I didn't bother to scold him.  It was my fault for not putting closures on the door.  I bought them.  Just didn't attach them.

And besides, he was so pleased with himself.

This is just the kitchen and family room.  I found garbage in the backyard and upstairs as well.


Friday, February 6, 2015

Standing up straight has stirred up old insecurities.

I've been having painful shoulder problems.  Enough so that it is affecting my exercise routine.  So I finally went to the doctor.  Who sent me to a physical therapist.  

Who told me that I need to stand up straight.  

Learning to stand up straight after 40+ years of slouching is a painful proposition.  And it got me wondering why I started to slouch in the first place. 

Oh, yeah.  Breasts.  

I was the first to develop breasts in my 6th grade class.  That kind of attention was horrifying to a shy wallflower.  

So I started to slouch to hide them. 

And have continued to slouch.  I wanted to be respected for my intellect. In my mind that meant denying I have breasts.  

At my age, I don't particularly care what people think about my looks.  

Or thought I didn't care.  Until I looked at myself in the mirror as I was checking my posture.  

Breasts, boobs, whatever you want to call them.  Sticking out farther than I am comfortable with. 

A lot of the old insecurities came rushing back.  Fear that I would be cat-called again.  Dread that I wouldn't be looked in the eye.  That I would be considered a dumb bimbo.  

Which is stupid.  Because the people I work with, my friends, all know I am smart.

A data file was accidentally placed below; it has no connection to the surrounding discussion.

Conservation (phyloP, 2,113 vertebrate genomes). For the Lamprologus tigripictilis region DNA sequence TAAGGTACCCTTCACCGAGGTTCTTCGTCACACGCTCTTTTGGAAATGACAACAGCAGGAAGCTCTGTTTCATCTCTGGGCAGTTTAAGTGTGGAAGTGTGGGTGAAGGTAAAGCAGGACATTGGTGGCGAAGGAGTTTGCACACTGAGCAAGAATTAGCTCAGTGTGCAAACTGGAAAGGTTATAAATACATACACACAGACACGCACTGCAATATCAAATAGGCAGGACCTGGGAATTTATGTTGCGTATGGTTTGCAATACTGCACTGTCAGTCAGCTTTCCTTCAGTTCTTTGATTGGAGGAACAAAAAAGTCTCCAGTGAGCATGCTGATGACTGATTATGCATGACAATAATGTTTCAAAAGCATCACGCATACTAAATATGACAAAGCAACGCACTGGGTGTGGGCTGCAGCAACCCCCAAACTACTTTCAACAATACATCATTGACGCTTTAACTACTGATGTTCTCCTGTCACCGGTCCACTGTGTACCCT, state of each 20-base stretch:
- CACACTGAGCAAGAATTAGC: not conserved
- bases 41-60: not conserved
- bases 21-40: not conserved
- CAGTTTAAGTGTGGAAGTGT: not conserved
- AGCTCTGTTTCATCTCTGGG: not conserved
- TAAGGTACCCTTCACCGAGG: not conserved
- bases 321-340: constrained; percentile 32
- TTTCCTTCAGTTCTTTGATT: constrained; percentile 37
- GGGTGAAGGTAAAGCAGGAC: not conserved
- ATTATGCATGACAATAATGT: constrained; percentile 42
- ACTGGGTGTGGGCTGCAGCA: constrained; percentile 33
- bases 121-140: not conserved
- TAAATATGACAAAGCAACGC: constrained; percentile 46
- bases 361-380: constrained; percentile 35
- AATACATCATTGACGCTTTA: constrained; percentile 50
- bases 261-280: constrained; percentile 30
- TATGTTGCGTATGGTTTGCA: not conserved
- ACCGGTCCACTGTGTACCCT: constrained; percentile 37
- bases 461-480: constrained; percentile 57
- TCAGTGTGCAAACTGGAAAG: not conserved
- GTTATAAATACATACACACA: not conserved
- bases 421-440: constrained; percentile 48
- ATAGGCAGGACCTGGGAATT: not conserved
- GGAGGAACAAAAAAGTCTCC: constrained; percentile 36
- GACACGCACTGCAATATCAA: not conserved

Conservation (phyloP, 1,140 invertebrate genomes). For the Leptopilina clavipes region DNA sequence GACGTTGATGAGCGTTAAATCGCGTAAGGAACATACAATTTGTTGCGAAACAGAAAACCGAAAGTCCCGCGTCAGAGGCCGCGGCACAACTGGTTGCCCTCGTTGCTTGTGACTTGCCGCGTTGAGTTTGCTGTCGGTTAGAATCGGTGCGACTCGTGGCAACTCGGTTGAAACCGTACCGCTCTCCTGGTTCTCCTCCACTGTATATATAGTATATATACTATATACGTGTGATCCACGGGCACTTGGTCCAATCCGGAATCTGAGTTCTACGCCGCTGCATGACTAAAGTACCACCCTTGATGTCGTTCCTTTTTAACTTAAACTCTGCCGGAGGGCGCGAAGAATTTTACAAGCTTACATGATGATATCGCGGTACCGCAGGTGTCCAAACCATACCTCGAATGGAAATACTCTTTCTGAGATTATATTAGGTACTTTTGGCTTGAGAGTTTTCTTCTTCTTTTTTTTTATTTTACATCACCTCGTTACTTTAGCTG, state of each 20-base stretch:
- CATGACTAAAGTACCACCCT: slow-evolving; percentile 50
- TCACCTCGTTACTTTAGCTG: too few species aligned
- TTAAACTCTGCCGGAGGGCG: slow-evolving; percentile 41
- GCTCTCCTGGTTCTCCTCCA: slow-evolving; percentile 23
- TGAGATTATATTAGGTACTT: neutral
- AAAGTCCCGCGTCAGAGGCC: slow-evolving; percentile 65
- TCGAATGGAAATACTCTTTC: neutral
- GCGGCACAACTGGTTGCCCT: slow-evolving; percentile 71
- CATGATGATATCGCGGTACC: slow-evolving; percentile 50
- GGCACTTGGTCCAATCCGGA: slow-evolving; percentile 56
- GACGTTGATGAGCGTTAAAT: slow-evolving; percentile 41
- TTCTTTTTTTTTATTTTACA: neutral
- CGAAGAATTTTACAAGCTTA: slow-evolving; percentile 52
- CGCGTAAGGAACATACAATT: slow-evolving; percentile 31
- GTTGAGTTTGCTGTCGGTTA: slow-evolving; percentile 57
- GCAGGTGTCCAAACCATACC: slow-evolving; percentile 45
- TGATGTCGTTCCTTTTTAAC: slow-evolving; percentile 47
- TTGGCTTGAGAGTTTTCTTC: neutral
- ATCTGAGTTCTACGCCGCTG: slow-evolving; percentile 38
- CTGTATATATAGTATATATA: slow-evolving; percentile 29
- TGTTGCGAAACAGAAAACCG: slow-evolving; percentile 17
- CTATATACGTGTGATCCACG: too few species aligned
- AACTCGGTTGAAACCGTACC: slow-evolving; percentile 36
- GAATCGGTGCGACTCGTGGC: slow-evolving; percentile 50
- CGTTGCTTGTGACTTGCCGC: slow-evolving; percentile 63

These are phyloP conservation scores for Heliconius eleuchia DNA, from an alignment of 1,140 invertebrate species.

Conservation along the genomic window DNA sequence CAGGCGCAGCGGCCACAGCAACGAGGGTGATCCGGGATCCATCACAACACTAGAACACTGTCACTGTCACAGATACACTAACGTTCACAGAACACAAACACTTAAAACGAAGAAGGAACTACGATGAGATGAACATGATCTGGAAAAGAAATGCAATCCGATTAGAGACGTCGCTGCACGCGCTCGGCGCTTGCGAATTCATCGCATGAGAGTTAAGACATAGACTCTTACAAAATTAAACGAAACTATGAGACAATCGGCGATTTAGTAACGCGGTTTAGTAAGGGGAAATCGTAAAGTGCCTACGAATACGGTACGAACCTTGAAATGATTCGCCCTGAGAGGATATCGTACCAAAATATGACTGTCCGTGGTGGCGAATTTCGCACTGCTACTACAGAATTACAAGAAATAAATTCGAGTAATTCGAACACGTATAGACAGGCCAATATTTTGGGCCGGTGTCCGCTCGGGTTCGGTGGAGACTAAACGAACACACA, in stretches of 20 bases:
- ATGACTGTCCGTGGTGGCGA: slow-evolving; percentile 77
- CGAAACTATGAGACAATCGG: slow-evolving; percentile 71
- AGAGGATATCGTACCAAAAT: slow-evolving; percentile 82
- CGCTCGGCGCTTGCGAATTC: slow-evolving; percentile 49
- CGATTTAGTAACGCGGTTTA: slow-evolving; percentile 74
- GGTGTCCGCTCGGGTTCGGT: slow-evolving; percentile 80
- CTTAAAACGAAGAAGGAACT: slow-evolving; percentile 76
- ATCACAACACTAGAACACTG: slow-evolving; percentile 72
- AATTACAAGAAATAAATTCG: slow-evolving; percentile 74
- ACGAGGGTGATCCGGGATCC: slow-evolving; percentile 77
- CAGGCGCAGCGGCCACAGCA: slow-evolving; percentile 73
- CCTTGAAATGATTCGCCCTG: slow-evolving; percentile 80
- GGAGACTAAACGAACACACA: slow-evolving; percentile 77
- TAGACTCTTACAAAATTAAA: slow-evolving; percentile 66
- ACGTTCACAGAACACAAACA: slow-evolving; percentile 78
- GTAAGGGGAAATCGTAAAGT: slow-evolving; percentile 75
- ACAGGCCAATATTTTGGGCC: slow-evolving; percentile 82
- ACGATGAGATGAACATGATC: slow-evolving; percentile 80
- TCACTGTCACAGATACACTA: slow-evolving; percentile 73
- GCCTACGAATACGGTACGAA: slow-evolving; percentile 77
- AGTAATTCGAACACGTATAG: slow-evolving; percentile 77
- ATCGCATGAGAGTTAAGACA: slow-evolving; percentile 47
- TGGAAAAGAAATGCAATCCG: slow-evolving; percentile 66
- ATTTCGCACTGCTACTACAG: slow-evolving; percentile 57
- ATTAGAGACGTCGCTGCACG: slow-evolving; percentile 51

I realized that the behavior of unknown "others" isn't my problem.  My fear and reaction is my problem.  And I can control that. 

And I need to stand up straight. 

So I am going to be a grown-up and stand up straight.  

Because I am not a 12-year-old wallflower any more.  

I'm a grown-up. 

Thursday, January 15, 2015

Joan Margaret Tully Smith - May 30, 1934 - January 10, 2015

My mother showed me that women could work outside the home, should be able to take care of themselves, do household repairs, upholstery, and lawn work. That reading a book was a good use of time. That changing careers at mid-life was possible. And that moving across the country wasn't scary.

She spent 30+ years as a psychiatrist nurse after spending nearly 20 years as a newspaper transcriptionist.  She kept busy with bowling, golfing, and poker with the girls.  She was an avid reader, a dog lover, an enthusiast of jigsaw puzzles.

She loved to travel and visited England, Greece, and Canada, vacationed in Mazatlán every May, and traveled frequently to Las Vegas.

She did things her own way.  She drank, smoked, and gambled and apologized for none of it.

She will be missed.


Friday, December 19, 2014

The Visa fraud check criteria needs to be tweaked.

Honestly, I'm glad Visa keeps an eye on purchases in case of fraud.  I do watch my accounts very closely.  In fact, early last year I discovered that I had been hijacked before Visa even noticed.

But not everyone is vigilant.  And I imagine that the holidays are a busy time for fraud. 

Still, I think that the algorithms that are used to detect fraud need to be fine-tuned.  Isn't the process supposed to detect purchases that are out of the ordinary for the particular user? 

Did I get a call when I bought a $150 gift card for massages?  No. 

Did I get a call when I spent $900 on a new mattress? No. 

I got a call when I donated on-line to charity. 

Seriously.  How many people steal a credit card to make donations to pet charities?

Not only that, but these are the same charities I donated to last year, and throughout the year.   And the year before. 

I wouldn't be annoyed if the mattress had triggered the call.  How often do I buy mattresses?  

Calling me based on a purchase I make 2 or 3 times a year seems flawed.